We all get sad. It is a natural part of life to feel down sometimes, but if that mood persists for a couple of weeks or more, you could be dealing with depression. Major Depression is a serious, disabling, medical condition that adversely affects a person’s family, work or school life, sleep and eating habits and overall health. Depression is the most commonly diagnosed mental illness and ironically, one of the least understood conditions.
For a quick self-check, ask yourself the following questions:
1. Have you been sad most of the time?
2. Have you lost interest in things that you usually enjoy?
3. Do you have persistent feelings of guilt or worthlessness?
4. Are you restless and having trouble concentrating?
5. Have you had any changes in your weight or sleep?
6. Are you fatigued or lack energy?
7. Are you irritable or anxious?
8. Are you having thoughts of death or suicide?
If you answered “yes” to most of these questions and your symptoms have persisted for over 2 weeks, you should seek professional support right away. A combination of medication and talk therapy are known to be quite effective in treating depression. Other ways you can help battle mild depression involve regular exercise, the unconditional love of pets, social support of friends and family and having a positive attitude toward your own recovery.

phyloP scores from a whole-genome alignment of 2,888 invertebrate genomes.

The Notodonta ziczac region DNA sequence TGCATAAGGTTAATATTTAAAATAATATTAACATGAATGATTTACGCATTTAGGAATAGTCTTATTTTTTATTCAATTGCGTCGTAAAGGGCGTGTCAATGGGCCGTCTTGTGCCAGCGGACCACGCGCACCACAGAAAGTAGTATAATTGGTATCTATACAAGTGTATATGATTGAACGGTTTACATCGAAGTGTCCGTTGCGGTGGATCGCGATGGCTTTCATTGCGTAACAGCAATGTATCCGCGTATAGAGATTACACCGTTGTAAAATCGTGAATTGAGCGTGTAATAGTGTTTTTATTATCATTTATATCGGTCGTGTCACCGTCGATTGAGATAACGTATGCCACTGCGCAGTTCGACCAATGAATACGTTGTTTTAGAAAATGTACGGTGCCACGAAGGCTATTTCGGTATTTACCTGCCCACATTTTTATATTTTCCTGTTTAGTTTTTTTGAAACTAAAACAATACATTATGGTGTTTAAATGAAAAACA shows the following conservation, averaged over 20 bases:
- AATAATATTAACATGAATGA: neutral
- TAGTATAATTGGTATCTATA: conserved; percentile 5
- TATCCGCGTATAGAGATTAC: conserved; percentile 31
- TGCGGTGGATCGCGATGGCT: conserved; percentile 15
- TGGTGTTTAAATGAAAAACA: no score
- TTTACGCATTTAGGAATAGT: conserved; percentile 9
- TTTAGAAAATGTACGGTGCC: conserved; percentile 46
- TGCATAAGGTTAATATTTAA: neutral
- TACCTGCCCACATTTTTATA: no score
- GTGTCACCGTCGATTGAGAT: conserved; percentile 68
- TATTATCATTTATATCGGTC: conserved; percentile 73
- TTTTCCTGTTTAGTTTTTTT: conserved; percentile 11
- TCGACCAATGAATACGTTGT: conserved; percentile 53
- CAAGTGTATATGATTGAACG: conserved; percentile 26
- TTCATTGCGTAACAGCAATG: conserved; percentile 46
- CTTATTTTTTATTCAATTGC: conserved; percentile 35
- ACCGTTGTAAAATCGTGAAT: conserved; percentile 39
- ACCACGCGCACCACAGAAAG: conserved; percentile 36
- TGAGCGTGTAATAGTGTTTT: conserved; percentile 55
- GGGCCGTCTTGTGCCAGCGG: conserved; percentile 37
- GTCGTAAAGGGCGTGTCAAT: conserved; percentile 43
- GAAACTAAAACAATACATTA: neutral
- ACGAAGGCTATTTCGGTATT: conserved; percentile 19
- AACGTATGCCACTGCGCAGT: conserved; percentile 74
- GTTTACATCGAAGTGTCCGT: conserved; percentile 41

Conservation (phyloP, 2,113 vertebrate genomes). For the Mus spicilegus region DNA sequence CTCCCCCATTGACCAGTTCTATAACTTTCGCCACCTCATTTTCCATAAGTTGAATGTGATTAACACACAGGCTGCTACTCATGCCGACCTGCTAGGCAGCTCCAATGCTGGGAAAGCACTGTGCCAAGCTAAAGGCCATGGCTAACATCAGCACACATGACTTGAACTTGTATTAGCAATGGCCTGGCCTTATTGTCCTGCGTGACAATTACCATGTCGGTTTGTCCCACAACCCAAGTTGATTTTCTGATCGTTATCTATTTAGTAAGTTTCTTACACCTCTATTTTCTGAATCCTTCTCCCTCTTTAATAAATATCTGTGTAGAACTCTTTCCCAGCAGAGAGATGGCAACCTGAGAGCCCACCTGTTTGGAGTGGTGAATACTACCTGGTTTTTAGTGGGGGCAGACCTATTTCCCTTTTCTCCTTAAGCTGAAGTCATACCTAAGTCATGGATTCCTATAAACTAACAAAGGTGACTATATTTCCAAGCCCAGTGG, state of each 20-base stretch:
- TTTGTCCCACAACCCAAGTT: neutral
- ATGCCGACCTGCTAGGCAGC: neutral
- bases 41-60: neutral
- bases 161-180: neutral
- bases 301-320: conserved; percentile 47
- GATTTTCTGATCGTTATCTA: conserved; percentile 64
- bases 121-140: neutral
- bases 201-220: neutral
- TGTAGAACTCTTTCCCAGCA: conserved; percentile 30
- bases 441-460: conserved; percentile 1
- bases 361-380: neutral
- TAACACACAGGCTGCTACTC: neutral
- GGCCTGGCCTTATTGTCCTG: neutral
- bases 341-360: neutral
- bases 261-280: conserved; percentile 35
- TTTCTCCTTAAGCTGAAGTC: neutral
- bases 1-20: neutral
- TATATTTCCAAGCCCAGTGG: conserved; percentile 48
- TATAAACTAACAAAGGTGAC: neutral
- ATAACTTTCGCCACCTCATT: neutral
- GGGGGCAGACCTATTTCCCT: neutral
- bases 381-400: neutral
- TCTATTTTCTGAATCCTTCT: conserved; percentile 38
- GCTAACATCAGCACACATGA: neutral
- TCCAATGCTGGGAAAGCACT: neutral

Depression can be a very scary situation for those who suffer from it. Just remember, you are not alone and help is just a phone call away. You don’t have to suffer!
If you or anyone you know is experiencing Suicidal Ideation (thinking about death, dying or killing themselves) call 911 or take them to the nearest Emergency Room. Other resources for the prevention of suicide can be found in the National Suicide Prevention Organization 1 (800) 273- 8255 or at www.TeenCounselingOnline.com.
For further information on depression, treatment and suicide prevention please visit www.shrewsburycounseling.com.